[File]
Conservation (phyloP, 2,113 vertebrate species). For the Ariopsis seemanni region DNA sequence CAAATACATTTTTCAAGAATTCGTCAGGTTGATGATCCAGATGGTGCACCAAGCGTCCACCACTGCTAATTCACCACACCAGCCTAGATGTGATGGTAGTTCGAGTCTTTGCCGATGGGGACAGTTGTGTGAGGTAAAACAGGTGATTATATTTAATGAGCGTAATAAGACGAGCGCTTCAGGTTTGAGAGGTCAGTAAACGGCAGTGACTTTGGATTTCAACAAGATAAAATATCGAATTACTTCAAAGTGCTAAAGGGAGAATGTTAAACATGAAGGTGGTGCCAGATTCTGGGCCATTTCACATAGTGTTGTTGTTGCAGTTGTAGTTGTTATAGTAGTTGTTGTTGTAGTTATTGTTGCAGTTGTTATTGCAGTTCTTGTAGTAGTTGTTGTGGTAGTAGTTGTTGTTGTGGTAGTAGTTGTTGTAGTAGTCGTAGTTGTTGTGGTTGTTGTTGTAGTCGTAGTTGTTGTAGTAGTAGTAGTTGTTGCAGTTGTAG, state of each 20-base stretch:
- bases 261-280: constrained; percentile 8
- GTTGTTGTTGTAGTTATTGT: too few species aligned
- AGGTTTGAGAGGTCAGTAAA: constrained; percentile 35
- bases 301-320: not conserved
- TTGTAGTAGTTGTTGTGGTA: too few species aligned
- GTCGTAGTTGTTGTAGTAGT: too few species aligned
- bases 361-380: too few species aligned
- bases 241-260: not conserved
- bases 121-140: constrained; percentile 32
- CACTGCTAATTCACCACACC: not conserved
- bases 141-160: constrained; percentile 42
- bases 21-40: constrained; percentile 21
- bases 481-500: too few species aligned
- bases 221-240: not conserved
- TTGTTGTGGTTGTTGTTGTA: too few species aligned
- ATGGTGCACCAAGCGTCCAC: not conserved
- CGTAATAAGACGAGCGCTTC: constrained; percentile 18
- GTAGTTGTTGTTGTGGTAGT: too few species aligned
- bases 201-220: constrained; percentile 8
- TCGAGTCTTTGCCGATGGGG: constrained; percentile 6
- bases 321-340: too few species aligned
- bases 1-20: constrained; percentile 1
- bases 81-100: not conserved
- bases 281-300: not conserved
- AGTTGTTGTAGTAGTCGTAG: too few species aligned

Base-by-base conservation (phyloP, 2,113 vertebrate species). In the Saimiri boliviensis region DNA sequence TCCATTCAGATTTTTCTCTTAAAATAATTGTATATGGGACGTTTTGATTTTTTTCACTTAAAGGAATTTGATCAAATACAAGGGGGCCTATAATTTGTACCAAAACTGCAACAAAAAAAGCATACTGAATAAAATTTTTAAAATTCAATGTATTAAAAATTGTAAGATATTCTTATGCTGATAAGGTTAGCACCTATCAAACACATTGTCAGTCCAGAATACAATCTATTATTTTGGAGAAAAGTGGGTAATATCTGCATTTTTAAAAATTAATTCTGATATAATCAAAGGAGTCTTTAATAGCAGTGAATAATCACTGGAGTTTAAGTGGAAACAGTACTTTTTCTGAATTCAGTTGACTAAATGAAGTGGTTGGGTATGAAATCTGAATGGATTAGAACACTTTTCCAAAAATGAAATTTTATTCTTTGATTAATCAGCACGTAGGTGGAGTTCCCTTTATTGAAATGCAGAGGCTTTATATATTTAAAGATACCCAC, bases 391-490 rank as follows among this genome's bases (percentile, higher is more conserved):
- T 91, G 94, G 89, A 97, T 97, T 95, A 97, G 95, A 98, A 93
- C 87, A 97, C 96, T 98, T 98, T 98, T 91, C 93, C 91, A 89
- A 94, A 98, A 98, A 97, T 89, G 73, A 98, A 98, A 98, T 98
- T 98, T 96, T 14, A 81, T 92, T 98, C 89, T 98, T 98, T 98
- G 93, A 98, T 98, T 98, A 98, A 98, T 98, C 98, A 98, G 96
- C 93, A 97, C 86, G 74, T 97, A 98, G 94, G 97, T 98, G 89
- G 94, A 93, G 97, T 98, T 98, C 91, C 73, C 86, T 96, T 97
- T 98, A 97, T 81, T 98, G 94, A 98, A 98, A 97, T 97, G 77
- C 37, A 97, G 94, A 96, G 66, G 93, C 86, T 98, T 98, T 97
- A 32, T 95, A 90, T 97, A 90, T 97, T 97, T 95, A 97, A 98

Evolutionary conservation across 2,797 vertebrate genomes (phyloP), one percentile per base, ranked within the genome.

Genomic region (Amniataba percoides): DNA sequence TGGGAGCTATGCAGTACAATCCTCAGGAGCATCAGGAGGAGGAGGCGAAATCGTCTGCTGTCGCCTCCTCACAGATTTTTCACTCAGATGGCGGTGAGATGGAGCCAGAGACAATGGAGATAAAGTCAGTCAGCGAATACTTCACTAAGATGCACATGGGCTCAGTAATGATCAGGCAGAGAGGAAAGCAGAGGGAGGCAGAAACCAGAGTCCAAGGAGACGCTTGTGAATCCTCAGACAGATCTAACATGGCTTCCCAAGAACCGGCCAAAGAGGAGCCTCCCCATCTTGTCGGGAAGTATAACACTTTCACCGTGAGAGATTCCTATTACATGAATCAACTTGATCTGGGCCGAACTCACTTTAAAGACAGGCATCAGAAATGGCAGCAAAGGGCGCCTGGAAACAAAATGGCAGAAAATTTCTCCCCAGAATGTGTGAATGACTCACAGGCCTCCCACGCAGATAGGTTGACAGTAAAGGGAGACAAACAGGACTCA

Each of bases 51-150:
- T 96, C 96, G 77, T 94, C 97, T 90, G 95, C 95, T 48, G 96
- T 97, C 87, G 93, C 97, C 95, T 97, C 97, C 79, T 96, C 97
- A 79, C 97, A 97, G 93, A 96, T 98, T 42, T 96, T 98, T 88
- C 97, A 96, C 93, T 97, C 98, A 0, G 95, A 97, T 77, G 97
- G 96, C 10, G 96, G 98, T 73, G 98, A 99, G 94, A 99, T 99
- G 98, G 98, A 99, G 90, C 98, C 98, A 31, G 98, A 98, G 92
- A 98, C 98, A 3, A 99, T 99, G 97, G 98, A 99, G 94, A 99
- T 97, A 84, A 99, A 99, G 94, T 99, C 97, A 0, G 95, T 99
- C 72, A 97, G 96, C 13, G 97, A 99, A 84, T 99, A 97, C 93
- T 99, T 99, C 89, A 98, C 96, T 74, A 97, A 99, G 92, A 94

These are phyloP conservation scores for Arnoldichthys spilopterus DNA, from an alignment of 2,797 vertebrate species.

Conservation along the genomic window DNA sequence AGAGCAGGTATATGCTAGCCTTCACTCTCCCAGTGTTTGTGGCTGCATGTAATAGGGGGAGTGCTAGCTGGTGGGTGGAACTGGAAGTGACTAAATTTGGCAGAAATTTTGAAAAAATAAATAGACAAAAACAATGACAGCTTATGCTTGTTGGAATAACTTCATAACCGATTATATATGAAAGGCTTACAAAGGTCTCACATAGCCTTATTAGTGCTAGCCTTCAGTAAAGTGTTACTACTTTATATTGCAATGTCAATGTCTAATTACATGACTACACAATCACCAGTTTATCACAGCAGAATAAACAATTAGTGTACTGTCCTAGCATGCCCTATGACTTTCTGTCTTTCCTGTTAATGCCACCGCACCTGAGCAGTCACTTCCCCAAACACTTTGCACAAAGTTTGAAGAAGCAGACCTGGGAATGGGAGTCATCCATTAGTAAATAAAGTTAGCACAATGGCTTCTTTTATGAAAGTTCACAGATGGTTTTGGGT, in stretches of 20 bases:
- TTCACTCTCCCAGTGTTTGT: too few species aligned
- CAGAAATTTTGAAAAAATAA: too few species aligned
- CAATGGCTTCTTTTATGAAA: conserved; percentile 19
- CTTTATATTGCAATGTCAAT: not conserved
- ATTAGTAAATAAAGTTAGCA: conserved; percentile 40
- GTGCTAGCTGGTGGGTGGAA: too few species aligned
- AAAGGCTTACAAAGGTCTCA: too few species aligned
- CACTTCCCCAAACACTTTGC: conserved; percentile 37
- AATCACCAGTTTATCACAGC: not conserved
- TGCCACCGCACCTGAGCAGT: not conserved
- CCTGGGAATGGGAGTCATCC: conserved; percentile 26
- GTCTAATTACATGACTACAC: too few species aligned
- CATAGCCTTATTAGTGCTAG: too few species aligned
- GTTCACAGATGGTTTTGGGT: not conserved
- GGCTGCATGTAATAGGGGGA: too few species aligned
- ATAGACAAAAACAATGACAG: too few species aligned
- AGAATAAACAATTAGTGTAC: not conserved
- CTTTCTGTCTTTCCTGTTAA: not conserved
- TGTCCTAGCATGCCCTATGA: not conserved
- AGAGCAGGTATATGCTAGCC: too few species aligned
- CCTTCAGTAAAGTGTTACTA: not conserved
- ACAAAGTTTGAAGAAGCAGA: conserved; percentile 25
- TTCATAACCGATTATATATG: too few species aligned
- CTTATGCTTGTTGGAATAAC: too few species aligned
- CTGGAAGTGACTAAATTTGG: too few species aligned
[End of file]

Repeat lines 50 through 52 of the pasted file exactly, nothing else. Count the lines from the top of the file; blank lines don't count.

- T 99, T 99, C 89, A 98, C 96, T 74, A 97, A 99, G 92, A 94

These are phyloP conservation scores for Arnoldichthys spilopterus DNA, from an alignment of 2,797 vertebrate species.

Conservation along the genomic window DNA sequence AGAGCAGGTATATGCTAGCCTTCACTCTCCCAGTGTTTGTGGCTGCATGTAATAGGGGGAGTGCTAGCTGGTGGGTGGAACTGGAAGTGACTAAATTTGGCAGAAATTTTGAAAAAATAAATAGACAAAAACAATGACAGCTTATGCTTGTTGGAATAACTTCATAACCGATTATATATGAAAGGCTTACAAAGGTCTCACATAGCCTTATTAGTGCTAGCCTTCAGTAAAGTGTTACTACTTTATATTGCAATGTCAATGTCTAATTACATGACTACACAATCACCAGTTTATCACAGCAGAATAAACAATTAGTGTACTGTCCTAGCATGCCCTATGACTTTCTGTCTTTCCTGTTAATGCCACCGCACCTGAGCAGTCACTTCCCCAAACACTTTGCACAAAGTTTGAAGAAGCAGACCTGGGAATGGGAGTCATCCATTAGTAAATAAAGTTAGCACAATGGCTTCTTTTATGAAAGTTCACAGATGGTTTTGGGT, in stretches of 20 bases: